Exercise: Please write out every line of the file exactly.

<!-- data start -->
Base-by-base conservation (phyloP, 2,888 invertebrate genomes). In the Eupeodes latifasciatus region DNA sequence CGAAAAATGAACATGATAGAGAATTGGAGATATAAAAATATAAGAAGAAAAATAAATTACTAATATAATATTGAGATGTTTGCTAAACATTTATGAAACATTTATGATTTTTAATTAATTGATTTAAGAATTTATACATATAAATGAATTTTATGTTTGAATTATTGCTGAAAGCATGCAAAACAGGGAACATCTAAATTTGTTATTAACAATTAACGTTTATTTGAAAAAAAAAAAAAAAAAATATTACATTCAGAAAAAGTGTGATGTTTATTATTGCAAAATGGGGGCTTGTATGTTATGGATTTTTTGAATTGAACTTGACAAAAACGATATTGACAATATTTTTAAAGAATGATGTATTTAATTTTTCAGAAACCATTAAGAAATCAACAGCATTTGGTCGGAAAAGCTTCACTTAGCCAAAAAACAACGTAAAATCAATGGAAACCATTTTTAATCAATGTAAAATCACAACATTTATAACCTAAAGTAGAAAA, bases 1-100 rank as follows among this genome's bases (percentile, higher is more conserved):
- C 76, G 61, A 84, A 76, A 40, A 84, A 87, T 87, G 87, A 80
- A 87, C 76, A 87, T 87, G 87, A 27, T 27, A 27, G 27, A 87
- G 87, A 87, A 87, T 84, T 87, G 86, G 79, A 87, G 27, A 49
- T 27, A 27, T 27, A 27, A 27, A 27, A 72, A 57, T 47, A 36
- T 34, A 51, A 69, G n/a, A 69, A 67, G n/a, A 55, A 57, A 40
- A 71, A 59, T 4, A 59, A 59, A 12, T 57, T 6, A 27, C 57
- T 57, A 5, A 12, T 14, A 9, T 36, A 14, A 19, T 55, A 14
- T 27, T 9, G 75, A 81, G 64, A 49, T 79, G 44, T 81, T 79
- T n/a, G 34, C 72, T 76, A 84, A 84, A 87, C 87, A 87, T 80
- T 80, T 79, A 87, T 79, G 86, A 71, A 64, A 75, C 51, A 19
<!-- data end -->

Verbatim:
Base-by-base conservation (phyloP, 2,888 invertebrate genomes). In the Eupeodes latifasciatus region DNA sequence CGAAAAATGAACATGATAGAGAATTGGAGATATAAAAATATAAGAAGAAAAATAAATTACTAATATAATATTGAGATGTTTGCTAAACATTTATGAAACATTTATGATTTTTAATTAATTGATTTAAGAATTTATACATATAAATGAATTTTATGTTTGAATTATTGCTGAAAGCATGCAAAACAGGGAACATCTAAATTTGTTATTAACAATTAACGTTTATTTGAAAAAAAAAAAAAAAAAATATTACATTCAGAAAAAGTGTGATGTTTATTATTGCAAAATGGGGGCTTGTATGTTATGGATTTTTTGAATTGAACTTGACAAAAACGATATTGACAATATTTTTAAAGAATGATGTATTTAATTTTTCAGAAACCATTAAGAAATCAACAGCATTTGGTCGGAAAAGCTTCACTTAGCCAAAAAACAACGTAAAATCAATGGAAACCATTTTTAATCAATGTAAAATCACAACATTTATAACCTAAAGTAGAAAA, bases 1-100 rank as follows among this genome's bases (percentile, higher is more conserved):
- C 76, G 61, A 84, A 76, A 40, A 84, A 87, T 87, G 87, A 80
- A 87, C 76, A 87, T 87, G 87, A 27, T 27, A 27, G 27, A 87
- G 87, A 87, A 87, T 84, T 87, G 86, G 79, A 87, G 27, A 49
- T 27, A 27, T 27, A 27, A 27, A 27, A 72, A 57, T 47, A 36
- T 34, A 51, A 69, G n/a, A 69, A 67, G n/a, A 55, A 57, A 40
- A 71, A 59, T 4, A 59, A 59, A 12, T 57, T 6, A 27, C 57
- T 57, A 5, A 12, T 14, A 9, T 36, A 14, A 19, T 55, A 14
- T 27, T 9, G 75, A 81, G 64, A 49, T 79, G 44, T 81, T 79
- T n/a, G 34, C 72, T 76, A 84, A 84, A 87, C 87, A 87, T 80
- T 80, T 79, A 87, T 79, G 86, A 71, A 64, A 75, C 51, A 19